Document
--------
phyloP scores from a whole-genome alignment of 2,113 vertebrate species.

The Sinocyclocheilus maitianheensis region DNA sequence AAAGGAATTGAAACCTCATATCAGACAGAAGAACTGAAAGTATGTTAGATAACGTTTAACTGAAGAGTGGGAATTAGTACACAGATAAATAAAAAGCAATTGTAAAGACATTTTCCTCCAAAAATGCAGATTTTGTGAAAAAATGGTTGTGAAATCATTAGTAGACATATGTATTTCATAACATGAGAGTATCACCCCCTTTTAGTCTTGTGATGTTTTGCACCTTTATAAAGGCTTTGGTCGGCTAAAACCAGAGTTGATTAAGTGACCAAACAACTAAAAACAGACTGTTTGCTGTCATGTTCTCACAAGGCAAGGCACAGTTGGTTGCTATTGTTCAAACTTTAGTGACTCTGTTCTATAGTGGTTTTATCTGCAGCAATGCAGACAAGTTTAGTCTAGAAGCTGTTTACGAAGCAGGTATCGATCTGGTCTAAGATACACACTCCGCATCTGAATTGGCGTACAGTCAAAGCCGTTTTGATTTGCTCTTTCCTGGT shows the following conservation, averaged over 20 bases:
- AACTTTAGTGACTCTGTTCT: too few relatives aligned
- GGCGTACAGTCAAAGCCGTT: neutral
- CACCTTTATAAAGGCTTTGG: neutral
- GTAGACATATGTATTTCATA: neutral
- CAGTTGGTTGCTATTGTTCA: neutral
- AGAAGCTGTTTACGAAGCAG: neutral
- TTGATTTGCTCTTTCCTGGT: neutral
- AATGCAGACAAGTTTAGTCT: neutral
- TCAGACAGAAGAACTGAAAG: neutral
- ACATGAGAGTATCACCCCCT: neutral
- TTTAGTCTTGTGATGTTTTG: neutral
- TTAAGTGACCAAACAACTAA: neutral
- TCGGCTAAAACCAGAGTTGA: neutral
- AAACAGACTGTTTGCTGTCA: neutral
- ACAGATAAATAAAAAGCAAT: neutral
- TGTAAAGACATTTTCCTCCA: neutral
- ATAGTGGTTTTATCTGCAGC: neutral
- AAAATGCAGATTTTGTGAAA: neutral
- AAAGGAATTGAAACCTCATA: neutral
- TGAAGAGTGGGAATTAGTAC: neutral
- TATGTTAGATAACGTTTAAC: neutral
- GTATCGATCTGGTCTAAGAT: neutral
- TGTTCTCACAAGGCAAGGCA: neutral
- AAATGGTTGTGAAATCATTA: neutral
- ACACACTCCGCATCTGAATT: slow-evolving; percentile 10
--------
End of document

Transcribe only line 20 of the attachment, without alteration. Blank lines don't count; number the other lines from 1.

- AAAATGCAGATTTTGTGAAA: neutral